A purge, even though it might seem messy and out of control when it comes to food, actually is the opposite. It’s a way to bring things back to the normal state of being. And most purges, are actually relaxing in a meditative, robotic way. Like an out of body experience. You know what needs to be done and you just do it. You detach a bit and let something else take over. Like being in flow. The satisfaction of the release is pleasurable, and masks any physical or mental pain from the outpour of energy that it takes to vomit, clean the house, put the ideas down on paper, or organize the files.
Each act of binge and purge serves a purpose.
Two things to notice:
- There’s a lot pain thresholds driving the bus in these cycles.
- The extreme contrast of energy shows up most prevalently with any kind of creative or raw expression.
I’ve had to ask the question, is this just how I am, or have I learned this? The age old nature vs nurture question.
I don’t know the answer, but here’s a couple of observations:
Those papers, and projects that were done last minute, they were typically ace. Maybe needed a few tweaks here and there, but close enough to the mark that I never felt I had to adapt my working style to leave more time to create the finished product.
Even with the way I write now, I’ll be mulling things over, processing in the background, so by the time I sit down to write, it all comes out in a few hours.
What does that mean?
Maybe the binge/purge cycle somehow facilitates a higher level of creative functioning?
For a while I’ve resisted this. When I realized my business was bulimic, I did NOT think that was a good thing. How embarrassing! An old destructive pattern back at work. Shame on me!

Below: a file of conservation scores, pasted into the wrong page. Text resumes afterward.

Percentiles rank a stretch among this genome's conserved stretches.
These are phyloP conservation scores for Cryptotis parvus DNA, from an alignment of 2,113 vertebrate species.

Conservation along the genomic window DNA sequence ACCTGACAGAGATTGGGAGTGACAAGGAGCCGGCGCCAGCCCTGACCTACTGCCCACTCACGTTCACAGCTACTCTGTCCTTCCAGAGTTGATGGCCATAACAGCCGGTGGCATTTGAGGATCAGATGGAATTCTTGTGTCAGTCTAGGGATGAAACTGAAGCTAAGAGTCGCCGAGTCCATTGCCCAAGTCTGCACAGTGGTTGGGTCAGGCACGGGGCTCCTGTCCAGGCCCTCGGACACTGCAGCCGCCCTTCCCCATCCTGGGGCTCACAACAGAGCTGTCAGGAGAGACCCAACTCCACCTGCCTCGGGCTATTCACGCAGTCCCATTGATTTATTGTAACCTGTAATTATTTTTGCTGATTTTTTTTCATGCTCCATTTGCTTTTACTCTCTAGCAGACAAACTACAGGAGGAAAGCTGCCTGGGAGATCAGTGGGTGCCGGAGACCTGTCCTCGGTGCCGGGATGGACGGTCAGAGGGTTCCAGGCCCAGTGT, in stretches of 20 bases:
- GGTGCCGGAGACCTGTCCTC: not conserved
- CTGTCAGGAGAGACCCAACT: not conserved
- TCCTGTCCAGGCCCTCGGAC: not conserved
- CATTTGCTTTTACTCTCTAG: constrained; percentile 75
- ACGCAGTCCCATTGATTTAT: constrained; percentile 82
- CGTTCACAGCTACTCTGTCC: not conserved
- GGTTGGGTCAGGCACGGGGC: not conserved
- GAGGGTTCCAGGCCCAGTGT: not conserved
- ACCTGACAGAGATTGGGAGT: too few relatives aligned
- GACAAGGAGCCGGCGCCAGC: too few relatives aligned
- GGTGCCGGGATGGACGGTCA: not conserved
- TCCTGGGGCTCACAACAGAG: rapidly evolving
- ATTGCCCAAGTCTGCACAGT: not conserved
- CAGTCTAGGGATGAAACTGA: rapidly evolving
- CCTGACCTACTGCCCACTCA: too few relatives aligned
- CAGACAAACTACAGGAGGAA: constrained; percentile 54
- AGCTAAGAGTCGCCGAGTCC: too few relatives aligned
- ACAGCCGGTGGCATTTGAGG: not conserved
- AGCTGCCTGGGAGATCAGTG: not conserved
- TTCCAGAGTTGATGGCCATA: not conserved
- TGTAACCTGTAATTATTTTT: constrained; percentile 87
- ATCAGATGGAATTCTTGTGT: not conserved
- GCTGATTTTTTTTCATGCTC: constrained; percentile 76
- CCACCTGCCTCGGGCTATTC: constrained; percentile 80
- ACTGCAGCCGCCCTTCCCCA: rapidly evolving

All good business advice says, be consistent.
Well, I’ll tell you one thing. I’m consistently inconsistent. Or at least consistently going to withdraw while incubating, and then resurface with a flood of ideas.
I’m learning not to judge this, at least not the action.
I can get clear on my intention though. Check in to see if the binge/purge is going to tick the boxes of Nourishment and Pleasure or are they coming from a trying and hiding energy?
Last year my business activities were defo in the trying and hiding camp. Trying to make it seem all shiny on the outside, hiding that behind the scenes I was a fish out of water.
Compared to this binge/purge with writing #bu29days:
The difference here was that I was aware of the pattern and I was making conscious choices.
This January, I made a choice to withdraw, incubate, go within and enjoy the season of winter. I was binging on ‘me’ time. And because it was a choice, it was nourishing to my soul. It was pleasurable because I knew I wasn’t missing out. I was saying yes to things I wanted and no to things I didn’t want. It felt like it hit my sweet spot.
It’s also when I had the idea to blog daily this Feb.
Considering I didn’t write 29 blog posts all last year, 29 in a row is a bit extreme, I’ll admit. Clearly a purge of ideas that have been stored up for a while.
There were moments I was afraid. Would I have enough to say? Would I run out of steam? Have enough time? What would other people think of my ideas? Would they see that this is a purge? (Well, too late for that.)
After getting over the fear, shame, and vulnerability, I found the nourishment and pleasure.
This process has been filling me up. I’ve learned a lot. And it’s been fun.